ïIn Nevada, fallout continues after it emerged that a group registering voters had destroyed possibly hundreds of ballots of voters who identified themselves as Democrats.

ï The Los Angeles Times is reporting that Bush administration lawyers are now attempting to overturn decades of legal precedence by claiming that only Attorney General John Ashcroft, and not individual voters, has a right to ask federal courts to enforce voting rights set forth in the Help America Vote Act of 2002.

ïAs many as 58,000 absentee ballots have gone missing in the heavily Democratic Broward County in Florida. The ballots were said to have been mailed two weeks ago but many have disappeared. The county is blaming the postal service but the post office denied it is at fault. Now county officials are attempting to get ballots sent out in time to voters.

ïThe newly formed Election Assistance Commission officially announced yesterday that the country will likely have 500,000 fewer poll workers than needed for [today’s] elections. The Commission called on businesses to allow employees to take the day off from work so they could work at the polls.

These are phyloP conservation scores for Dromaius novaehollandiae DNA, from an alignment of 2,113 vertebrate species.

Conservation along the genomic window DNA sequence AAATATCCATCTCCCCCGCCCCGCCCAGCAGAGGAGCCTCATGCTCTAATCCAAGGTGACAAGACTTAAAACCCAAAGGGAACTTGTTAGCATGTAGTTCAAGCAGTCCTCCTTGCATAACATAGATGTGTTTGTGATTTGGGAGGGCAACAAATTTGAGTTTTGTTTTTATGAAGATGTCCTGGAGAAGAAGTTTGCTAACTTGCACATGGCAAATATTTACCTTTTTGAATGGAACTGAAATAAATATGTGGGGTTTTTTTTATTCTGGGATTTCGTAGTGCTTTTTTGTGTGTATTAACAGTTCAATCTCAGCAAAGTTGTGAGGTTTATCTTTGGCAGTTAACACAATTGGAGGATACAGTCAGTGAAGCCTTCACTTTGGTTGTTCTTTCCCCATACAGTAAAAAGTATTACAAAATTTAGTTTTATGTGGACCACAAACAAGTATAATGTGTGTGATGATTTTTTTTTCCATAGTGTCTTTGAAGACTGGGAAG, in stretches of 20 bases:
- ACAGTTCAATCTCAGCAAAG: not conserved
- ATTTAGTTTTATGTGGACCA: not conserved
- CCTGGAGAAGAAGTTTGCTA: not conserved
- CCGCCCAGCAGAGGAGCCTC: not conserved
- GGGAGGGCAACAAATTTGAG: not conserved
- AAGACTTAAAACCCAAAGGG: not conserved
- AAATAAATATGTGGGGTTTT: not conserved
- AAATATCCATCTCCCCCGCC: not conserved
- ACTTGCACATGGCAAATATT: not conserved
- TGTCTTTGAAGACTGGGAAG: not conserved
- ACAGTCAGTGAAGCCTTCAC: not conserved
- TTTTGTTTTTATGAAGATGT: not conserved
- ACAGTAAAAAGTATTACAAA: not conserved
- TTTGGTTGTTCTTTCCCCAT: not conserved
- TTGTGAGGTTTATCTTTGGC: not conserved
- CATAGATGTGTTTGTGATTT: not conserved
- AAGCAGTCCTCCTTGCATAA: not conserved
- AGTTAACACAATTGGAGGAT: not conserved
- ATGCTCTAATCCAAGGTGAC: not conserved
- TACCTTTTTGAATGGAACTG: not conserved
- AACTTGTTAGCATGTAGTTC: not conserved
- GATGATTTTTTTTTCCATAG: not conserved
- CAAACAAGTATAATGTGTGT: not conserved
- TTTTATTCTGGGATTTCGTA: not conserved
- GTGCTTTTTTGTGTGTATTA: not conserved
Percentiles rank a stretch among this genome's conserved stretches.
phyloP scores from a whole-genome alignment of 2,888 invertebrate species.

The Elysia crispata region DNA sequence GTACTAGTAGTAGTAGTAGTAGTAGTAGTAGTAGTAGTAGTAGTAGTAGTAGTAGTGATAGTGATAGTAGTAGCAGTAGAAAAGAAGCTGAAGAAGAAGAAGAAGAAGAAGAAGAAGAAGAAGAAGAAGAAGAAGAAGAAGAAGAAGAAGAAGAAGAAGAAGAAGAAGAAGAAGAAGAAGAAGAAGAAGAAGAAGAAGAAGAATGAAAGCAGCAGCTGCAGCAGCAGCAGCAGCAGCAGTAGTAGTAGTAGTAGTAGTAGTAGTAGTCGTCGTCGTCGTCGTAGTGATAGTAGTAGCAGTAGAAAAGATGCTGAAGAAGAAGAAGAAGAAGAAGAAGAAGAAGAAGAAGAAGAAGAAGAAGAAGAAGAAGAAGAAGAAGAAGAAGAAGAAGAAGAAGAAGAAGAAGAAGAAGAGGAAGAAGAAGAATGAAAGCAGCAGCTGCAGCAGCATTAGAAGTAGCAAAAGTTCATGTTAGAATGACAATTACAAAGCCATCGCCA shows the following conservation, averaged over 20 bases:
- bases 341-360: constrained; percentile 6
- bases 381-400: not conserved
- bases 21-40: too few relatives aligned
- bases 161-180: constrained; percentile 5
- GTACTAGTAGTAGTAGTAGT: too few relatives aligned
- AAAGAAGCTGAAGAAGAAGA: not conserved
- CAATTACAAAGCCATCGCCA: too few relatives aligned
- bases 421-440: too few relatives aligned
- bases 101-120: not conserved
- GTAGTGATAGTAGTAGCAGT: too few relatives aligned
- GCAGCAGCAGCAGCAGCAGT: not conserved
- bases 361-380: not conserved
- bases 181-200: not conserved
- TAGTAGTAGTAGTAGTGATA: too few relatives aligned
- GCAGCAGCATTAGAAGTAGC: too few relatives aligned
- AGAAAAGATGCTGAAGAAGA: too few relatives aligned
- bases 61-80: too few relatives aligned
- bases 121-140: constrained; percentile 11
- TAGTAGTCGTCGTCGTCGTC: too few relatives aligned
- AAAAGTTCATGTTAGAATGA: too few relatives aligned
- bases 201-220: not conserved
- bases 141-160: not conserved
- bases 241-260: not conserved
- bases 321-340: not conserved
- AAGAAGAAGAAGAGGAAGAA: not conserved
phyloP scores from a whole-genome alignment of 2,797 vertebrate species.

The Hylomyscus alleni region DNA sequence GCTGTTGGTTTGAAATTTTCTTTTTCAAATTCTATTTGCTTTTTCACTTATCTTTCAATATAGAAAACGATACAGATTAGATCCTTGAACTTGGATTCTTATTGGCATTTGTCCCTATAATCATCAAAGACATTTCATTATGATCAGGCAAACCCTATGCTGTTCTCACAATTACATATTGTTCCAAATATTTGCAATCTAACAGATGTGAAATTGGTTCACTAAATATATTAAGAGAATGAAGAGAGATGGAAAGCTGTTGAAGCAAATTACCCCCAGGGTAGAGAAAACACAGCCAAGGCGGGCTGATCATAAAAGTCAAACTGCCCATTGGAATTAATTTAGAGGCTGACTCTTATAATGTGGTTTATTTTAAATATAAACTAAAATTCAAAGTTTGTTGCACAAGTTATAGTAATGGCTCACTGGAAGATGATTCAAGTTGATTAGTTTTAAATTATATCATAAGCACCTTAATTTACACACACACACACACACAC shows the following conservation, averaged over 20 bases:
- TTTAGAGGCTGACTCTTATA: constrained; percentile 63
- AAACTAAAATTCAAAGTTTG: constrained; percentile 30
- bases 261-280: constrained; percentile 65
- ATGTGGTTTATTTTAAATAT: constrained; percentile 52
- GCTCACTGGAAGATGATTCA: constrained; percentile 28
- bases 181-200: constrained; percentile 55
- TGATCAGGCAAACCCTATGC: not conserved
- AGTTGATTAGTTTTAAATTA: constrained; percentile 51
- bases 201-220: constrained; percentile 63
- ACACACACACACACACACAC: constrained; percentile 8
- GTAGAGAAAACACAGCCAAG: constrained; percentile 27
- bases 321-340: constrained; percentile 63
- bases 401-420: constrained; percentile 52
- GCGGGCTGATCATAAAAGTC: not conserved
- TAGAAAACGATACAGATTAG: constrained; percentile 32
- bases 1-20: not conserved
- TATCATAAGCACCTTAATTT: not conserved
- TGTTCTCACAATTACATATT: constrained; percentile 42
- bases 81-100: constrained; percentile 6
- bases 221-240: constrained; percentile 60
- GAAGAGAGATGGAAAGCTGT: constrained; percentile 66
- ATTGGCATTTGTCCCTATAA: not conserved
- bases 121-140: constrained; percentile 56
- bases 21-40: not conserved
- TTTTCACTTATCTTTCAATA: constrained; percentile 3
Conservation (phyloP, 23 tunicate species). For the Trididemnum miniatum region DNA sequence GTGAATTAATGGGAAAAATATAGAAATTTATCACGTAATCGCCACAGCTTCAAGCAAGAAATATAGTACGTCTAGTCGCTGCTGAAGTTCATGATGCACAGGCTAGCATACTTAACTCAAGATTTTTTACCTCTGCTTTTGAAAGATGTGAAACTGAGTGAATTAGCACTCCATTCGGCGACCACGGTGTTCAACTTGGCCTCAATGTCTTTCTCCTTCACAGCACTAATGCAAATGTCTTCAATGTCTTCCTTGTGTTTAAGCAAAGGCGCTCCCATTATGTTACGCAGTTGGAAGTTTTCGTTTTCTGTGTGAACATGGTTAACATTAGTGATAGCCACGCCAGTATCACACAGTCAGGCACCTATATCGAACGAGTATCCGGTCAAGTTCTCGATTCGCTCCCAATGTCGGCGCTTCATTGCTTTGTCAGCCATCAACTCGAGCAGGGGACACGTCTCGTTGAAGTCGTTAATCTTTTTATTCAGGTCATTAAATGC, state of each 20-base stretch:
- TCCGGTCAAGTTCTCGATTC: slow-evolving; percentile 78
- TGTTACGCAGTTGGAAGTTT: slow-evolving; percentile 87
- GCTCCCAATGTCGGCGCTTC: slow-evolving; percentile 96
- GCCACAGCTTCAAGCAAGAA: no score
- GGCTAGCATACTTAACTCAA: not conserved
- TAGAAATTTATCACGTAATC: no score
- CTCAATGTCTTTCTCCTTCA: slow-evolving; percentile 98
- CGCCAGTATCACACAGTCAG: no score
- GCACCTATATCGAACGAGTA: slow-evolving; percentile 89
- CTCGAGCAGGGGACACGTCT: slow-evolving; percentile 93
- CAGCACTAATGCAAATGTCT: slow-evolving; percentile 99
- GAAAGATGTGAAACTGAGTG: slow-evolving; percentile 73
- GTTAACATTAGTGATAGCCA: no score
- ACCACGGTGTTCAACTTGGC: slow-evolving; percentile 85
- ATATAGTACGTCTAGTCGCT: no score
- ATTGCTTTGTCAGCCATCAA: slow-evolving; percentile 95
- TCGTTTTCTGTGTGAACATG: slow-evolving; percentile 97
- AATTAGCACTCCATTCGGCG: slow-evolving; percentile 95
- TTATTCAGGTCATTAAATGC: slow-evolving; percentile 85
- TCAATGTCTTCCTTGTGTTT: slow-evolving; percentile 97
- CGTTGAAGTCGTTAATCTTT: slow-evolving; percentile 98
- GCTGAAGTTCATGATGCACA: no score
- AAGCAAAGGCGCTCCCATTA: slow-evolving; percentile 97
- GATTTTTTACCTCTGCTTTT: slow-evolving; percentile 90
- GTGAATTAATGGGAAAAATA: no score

ïAnd investigative reporter Greg Palast obtained a secret document from inside Bush campaign headquarters in Florida. The document suggests a plan–possibly in violation of the law–to disrupt voting in the state’s African-American voting districts. Two emails, prepared for the executive director of the Bush campaign in Florida and the campaign’s national research director in Washington DC, contain a 15-page so-called “caging list”. It lists more than 1,800 names and addresses of voters in predominantly black and traditionally Democratic areas of Jacksonville, Florida.

The moral in all of this? Other than the dire need for real election reform in a country that considers itself a model of democracy, we should know our rights, support the rights of other voters, and register complaints with poll supervisors, voting rights attorneys, and election monitoring organizations. For a particularly sobering and detailed view, check out the Election Incident Reporting System’s US map of “election incidents” or VotersUnite!’s collection of media stories.

Update: a list of more voting problems today.